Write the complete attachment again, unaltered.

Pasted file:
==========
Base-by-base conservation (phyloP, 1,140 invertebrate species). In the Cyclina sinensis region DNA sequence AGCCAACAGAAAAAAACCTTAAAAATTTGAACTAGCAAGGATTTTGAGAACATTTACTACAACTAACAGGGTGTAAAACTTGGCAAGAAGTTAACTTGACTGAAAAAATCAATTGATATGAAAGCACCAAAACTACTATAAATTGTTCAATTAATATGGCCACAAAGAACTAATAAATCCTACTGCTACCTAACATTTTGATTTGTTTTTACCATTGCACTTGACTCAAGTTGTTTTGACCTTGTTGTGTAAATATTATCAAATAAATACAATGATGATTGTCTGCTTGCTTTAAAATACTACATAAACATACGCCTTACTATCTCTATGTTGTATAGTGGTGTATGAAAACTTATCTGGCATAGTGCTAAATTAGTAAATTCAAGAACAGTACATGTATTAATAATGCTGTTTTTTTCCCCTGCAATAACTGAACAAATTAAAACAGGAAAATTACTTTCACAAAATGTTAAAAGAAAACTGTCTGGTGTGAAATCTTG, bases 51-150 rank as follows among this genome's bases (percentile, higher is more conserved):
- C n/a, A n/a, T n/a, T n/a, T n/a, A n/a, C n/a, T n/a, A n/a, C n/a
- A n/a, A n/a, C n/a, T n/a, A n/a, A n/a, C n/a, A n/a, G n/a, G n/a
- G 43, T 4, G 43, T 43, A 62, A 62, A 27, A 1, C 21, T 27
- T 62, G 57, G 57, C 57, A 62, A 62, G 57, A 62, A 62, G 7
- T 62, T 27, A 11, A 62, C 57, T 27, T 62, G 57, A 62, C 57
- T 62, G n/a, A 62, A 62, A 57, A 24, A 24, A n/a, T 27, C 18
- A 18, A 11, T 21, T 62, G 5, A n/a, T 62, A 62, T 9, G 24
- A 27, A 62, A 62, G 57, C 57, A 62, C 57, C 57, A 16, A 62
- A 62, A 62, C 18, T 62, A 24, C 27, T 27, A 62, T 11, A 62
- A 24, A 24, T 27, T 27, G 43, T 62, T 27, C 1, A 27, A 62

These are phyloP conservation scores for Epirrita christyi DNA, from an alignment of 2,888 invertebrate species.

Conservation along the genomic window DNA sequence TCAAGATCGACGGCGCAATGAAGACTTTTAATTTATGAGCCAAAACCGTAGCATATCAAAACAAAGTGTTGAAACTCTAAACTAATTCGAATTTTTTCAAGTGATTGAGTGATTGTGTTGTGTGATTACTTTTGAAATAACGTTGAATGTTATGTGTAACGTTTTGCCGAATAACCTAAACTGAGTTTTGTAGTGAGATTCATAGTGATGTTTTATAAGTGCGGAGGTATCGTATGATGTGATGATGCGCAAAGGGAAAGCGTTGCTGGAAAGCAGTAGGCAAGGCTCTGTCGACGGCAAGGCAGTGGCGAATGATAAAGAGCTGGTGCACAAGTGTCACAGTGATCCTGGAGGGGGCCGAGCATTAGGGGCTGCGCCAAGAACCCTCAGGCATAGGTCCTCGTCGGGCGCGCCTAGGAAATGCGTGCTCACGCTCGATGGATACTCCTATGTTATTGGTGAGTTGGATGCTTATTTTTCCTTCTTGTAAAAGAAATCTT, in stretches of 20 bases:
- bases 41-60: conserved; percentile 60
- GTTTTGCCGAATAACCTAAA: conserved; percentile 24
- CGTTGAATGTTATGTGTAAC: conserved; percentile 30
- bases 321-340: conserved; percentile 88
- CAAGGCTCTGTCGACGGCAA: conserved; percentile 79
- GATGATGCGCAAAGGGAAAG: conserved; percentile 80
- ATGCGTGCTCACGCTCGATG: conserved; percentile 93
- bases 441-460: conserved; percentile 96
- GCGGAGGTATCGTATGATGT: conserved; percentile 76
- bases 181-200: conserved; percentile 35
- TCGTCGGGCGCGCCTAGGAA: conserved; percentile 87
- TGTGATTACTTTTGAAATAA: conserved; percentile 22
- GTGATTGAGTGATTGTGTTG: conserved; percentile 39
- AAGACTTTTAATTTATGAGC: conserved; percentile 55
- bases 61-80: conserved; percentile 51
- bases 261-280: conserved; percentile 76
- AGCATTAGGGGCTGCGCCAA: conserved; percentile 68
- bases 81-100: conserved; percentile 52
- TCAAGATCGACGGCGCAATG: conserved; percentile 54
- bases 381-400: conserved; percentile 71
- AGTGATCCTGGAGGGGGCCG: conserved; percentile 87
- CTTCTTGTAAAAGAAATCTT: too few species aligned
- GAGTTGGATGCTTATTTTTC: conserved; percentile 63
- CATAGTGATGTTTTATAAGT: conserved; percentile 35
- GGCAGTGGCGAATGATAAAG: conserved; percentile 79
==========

Base-by-base conservation (phyloP, 1,140 invertebrate species). In the Cyclina sinensis region DNA sequence AGCCAACAGAAAAAAACCTTAAAAATTTGAACTAGCAAGGATTTTGAGAACATTTACTACAACTAACAGGGTGTAAAACTTGGCAAGAAGTTAACTTGACTGAAAAAATCAATTGATATGAAAGCACCAAAACTACTATAAATTGTTCAATTAATATGGCCACAAAGAACTAATAAATCCTACTGCTACCTAACATTTTGATTTGTTTTTACCATTGCACTTGACTCAAGTTGTTTTGACCTTGTTGTGTAAATATTATCAAATAAATACAATGATGATTGTCTGCTTGCTTTAAAATACTACATAAACATACGCCTTACTATCTCTATGTTGTATAGTGGTGTATGAAAACTTATCTGGCATAGTGCTAAATTAGTAAATTCAAGAACAGTACATGTATTAATAATGCTGTTTTTTTCCCCTGCAATAACTGAACAAATTAAAACAGGAAAATTACTTTCACAAAATGTTAAAAGAAAACTGTCTGGTGTGAAATCTTG, bases 51-150 rank as follows among this genome's bases (percentile, higher is more conserved):
- C n/a, A n/a, T n/a, T n/a, T n/a, A n/a, C n/a, T n/a, A n/a, C n/a
- A n/a, A n/a, C n/a, T n/a, A n/a, A n/a, C n/a, A n/a, G n/a, G n/a
- G 43, T 4, G 43, T 43, A 62, A 62, A 27, A 1, C 21, T 27
- T 62, G 57, G 57, C 57, A 62, A 62, G 57, A 62, A 62, G 7
- T 62, T 27, A 11, A 62, C 57, T 27, T 62, G 57, A 62, C 57
- T 62, G n/a, A 62, A 62, A 57, A 24, A 24, A n/a, T 27, C 18
- A 18, A 11, T 21, T 62, G 5, A n/a, T 62, A 62, T 9, G 24
- A 27, A 62, A 62, G 57, C 57, A 62, C 57, C 57, A 16, A 62
- A 62, A 62, C 18, T 62, A 24, C 27, T 27, A 62, T 11, A 62
- A 24, A 24, T 27, T 27, G 43, T 62, T 27, C 1, A 27, A 62

These are phyloP conservation scores for Epirrita christyi DNA, from an alignment of 2,888 invertebrate species.

Conservation along the genomic window DNA sequence TCAAGATCGACGGCGCAATGAAGACTTTTAATTTATGAGCCAAAACCGTAGCATATCAAAACAAAGTGTTGAAACTCTAAACTAATTCGAATTTTTTCAAGTGATTGAGTGATTGTGTTGTGTGATTACTTTTGAAATAACGTTGAATGTTATGTGTAACGTTTTGCCGAATAACCTAAACTGAGTTTTGTAGTGAGATTCATAGTGATGTTTTATAAGTGCGGAGGTATCGTATGATGTGATGATGCGCAAAGGGAAAGCGTTGCTGGAAAGCAGTAGGCAAGGCTCTGTCGACGGCAAGGCAGTGGCGAATGATAAAGAGCTGGTGCACAAGTGTCACAGTGATCCTGGAGGGGGCCGAGCATTAGGGGCTGCGCCAAGAACCCTCAGGCATAGGTCCTCGTCGGGCGCGCCTAGGAAATGCGTGCTCACGCTCGATGGATACTCCTATGTTATTGGTGAGTTGGATGCTTATTTTTCCTTCTTGTAAAAGAAATCTT, in stretches of 20 bases:
- bases 41-60: conserved; percentile 60
- GTTTTGCCGAATAACCTAAA: conserved; percentile 24
- CGTTGAATGTTATGTGTAAC: conserved; percentile 30
- bases 321-340: conserved; percentile 88
- CAAGGCTCTGTCGACGGCAA: conserved; percentile 79
- GATGATGCGCAAAGGGAAAG: conserved; percentile 80
- ATGCGTGCTCACGCTCGATG: conserved; percentile 93
- bases 441-460: conserved; percentile 96
- GCGGAGGTATCGTATGATGT: conserved; percentile 76
- bases 181-200: conserved; percentile 35
- TCGTCGGGCGCGCCTAGGAA: conserved; percentile 87
- TGTGATTACTTTTGAAATAA: conserved; percentile 22
- GTGATTGAGTGATTGTGTTG: conserved; percentile 39
- AAGACTTTTAATTTATGAGC: conserved; percentile 55
- bases 61-80: conserved; percentile 51
- bases 261-280: conserved; percentile 76
- AGCATTAGGGGCTGCGCCAA: conserved; percentile 68
- bases 81-100: conserved; percentile 52
- TCAAGATCGACGGCGCAATG: conserved; percentile 54
- bases 381-400: conserved; percentile 71
- AGTGATCCTGGAGGGGGCCG: conserved; percentile 87
- CTTCTTGTAAAAGAAATCTT: too few species aligned
- GAGTTGGATGCTTATTTTTC: conserved; percentile 63
- CATAGTGATGTTTTATAAGT: conserved; percentile 35
- GGCAGTGGCGAATGATAAAG: conserved; percentile 79